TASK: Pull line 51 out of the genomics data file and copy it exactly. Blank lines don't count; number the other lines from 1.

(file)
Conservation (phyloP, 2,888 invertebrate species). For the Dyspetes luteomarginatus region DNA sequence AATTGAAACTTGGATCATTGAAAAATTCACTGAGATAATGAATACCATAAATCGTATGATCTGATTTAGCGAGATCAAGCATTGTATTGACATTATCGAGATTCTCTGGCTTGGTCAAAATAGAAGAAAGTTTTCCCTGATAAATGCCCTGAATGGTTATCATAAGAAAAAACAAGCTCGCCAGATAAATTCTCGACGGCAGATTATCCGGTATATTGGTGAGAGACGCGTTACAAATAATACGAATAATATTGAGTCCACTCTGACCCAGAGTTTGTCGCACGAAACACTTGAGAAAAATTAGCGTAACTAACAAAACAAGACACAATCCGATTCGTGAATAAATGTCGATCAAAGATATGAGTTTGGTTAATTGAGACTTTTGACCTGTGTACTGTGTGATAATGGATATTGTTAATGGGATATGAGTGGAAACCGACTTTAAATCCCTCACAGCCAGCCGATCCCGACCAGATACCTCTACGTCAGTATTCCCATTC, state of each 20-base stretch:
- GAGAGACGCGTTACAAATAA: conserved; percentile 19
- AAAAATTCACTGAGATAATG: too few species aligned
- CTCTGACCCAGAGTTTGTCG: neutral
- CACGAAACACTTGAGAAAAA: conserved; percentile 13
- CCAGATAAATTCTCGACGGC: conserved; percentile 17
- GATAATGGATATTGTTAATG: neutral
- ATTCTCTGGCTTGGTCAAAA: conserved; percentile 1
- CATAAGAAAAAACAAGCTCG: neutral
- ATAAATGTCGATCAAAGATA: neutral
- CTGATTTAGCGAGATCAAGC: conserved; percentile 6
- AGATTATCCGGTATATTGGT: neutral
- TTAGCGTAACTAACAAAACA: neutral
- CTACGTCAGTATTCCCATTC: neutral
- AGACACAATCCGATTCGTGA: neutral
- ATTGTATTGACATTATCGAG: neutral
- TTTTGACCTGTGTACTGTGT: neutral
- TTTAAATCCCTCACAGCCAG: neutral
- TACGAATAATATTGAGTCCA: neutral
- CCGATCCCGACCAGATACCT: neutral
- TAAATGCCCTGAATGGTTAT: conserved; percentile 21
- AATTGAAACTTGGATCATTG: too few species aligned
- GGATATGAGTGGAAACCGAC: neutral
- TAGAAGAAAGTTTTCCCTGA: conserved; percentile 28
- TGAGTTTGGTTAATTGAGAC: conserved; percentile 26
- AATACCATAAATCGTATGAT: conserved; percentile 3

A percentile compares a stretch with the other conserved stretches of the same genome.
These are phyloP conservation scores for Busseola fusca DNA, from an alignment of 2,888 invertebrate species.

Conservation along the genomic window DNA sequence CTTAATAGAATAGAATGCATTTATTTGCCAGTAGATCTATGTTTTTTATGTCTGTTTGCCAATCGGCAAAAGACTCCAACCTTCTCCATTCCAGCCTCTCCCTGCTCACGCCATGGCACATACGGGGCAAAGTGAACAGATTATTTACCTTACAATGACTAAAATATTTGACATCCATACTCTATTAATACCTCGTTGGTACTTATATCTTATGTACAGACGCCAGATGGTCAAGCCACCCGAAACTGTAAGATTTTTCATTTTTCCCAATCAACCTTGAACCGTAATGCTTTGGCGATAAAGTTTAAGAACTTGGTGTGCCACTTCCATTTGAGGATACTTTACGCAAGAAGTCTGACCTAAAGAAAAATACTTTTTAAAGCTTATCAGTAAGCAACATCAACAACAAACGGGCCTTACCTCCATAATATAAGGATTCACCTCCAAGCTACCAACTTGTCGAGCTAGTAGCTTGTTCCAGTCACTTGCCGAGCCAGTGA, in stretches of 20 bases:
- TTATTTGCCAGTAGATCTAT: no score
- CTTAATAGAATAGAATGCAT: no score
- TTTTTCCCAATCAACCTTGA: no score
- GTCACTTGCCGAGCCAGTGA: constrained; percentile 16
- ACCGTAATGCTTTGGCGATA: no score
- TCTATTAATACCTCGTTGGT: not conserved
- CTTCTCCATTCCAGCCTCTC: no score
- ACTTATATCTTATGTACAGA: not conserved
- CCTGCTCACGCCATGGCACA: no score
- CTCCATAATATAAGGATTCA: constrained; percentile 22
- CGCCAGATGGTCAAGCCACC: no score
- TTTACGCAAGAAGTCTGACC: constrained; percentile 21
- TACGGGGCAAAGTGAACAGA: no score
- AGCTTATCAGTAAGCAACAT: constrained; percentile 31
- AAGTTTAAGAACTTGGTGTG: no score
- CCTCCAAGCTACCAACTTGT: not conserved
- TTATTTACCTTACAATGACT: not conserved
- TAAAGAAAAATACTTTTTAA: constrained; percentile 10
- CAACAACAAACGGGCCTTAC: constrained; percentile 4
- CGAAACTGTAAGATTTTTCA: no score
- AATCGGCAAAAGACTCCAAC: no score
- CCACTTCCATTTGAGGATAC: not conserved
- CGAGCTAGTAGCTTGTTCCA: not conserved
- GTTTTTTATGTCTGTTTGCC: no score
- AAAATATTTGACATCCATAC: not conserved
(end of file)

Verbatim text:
- CCACTTCCATTTGAGGATAC: not conserved